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Social Evolution, Economic Development and Culture

Social Evolution, Economic Development and Culture

What it Means to Take Japan Seriously

Ronald Dore and D. Hugh Whittaker

Social Evolution, Economic Development and Culture brings together Ronald Dore’s key writings for the first time, making his work accessible across a wide range of social science disciplines. It produces a distinctive perspective with four interlinking themes – technology-driven social evolution, late development, culture and polemics. These are highly topical in the current context of rapid technological innovation and socio-economic change, globalization and accompanying policy choices.

Chapter 19: In what ways a Japanese 'system'?*

Ronald Dore and D. Hugh Whittaker

Subjects: asian studies, asian development, asian economics, development studies, asian development, economics and finance, asian economics, evolutionary economics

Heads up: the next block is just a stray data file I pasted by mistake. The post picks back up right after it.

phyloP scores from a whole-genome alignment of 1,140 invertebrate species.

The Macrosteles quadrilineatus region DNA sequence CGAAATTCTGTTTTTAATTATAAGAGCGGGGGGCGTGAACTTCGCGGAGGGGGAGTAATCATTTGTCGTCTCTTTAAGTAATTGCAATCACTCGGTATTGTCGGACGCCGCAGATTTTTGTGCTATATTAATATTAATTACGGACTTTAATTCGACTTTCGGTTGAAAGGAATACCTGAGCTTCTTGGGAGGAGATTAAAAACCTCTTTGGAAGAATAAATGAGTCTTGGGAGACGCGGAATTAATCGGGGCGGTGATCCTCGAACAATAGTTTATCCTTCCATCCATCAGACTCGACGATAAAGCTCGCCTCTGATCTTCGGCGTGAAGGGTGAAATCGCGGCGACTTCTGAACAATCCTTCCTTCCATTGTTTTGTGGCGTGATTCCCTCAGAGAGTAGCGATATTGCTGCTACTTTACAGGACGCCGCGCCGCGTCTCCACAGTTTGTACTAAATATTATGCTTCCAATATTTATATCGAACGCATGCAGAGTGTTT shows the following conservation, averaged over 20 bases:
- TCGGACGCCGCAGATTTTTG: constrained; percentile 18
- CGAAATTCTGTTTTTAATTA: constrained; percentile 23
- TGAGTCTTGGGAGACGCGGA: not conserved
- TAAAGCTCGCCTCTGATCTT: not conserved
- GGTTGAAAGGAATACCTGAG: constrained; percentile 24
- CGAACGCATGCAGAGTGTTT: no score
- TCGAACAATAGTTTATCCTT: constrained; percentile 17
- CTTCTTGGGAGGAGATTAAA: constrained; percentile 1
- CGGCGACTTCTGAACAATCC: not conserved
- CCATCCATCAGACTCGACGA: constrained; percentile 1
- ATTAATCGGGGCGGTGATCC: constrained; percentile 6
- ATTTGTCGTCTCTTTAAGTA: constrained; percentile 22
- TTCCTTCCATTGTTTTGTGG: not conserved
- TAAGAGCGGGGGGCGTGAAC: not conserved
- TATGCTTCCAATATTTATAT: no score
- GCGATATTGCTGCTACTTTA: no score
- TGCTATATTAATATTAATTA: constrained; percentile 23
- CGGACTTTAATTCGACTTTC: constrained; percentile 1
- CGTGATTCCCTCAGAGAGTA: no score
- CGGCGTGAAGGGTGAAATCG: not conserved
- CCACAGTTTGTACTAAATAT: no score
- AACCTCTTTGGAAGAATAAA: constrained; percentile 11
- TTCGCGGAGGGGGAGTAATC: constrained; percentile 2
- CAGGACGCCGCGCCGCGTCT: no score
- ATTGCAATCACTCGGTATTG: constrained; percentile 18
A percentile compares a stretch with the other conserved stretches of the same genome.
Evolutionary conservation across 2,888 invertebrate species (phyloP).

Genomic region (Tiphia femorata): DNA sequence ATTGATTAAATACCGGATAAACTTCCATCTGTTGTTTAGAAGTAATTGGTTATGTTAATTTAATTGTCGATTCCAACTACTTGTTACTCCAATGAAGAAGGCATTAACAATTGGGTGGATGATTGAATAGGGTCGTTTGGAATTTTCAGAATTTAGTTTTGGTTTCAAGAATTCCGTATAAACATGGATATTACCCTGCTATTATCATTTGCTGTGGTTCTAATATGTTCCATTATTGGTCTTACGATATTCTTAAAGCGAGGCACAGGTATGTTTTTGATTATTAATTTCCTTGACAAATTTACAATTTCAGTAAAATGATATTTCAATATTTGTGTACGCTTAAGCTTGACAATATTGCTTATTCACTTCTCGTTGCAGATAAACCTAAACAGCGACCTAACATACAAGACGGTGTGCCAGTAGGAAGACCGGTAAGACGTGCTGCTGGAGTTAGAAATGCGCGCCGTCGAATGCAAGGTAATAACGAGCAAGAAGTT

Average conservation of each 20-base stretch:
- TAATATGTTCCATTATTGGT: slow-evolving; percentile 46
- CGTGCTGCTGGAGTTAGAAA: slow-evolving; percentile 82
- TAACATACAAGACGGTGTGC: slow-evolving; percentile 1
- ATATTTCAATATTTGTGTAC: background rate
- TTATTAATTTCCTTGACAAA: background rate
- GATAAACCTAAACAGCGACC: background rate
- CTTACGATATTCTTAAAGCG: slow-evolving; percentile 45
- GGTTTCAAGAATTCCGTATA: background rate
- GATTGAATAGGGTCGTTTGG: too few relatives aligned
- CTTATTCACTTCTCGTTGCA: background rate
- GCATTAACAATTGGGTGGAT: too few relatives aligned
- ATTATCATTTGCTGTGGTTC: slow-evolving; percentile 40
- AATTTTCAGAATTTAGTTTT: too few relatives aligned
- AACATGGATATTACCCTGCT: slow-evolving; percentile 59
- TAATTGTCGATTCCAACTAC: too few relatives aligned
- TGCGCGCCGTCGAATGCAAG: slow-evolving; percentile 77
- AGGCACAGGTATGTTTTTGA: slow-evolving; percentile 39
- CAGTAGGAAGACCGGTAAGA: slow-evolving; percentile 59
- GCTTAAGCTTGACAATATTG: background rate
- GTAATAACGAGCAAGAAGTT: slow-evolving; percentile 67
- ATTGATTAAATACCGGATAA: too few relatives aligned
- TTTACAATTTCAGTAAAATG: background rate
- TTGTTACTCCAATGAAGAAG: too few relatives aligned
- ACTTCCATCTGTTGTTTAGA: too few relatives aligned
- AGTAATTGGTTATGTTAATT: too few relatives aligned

Chapter 19 05/12/2000 13:12 Page 1 19. In what ways a Japanese ‘system’?* Among social scientists a favourite way of characterizing much of what has been described above is to say that economic transactions in Japan are, as compared with other societies, much more commonly ‘embedded’ in face-toface social relations. But note that this is not at all the Polanyi type of social embeddedness, the disentangling of which he sees as the pre-condition for the emergence of modern market capitalism.1 Polanyi was talking about what sociologists call ascribed social relations - those one is more or less born into, between uncle and nephew in an extended family or neighbours in the same village, for example. The social relations in which Japanese economic transactions are embedded are, in contrast, achieved - membership in the firm, for instance, through selection tests designed to make sure that each set of new employees starts off on its appropriate career track as a relatively abilityhomogeneous group. As a sub-contractor, one has to work one’s way through Categories C and B before one gets to be a Category A supplier of Toyota. The greater tendency of Japanese associations to develop community-like characteristics is part of this more general syndrome of the tendency for economic transactions to be ‘embedded’ in this kind of (achieved) social relationship. But to be more systematic about it, it seems useful to distinguish between two different mechanisms which create the system-ness of Japan’s economic system - institutional interlock and motivational congruence....

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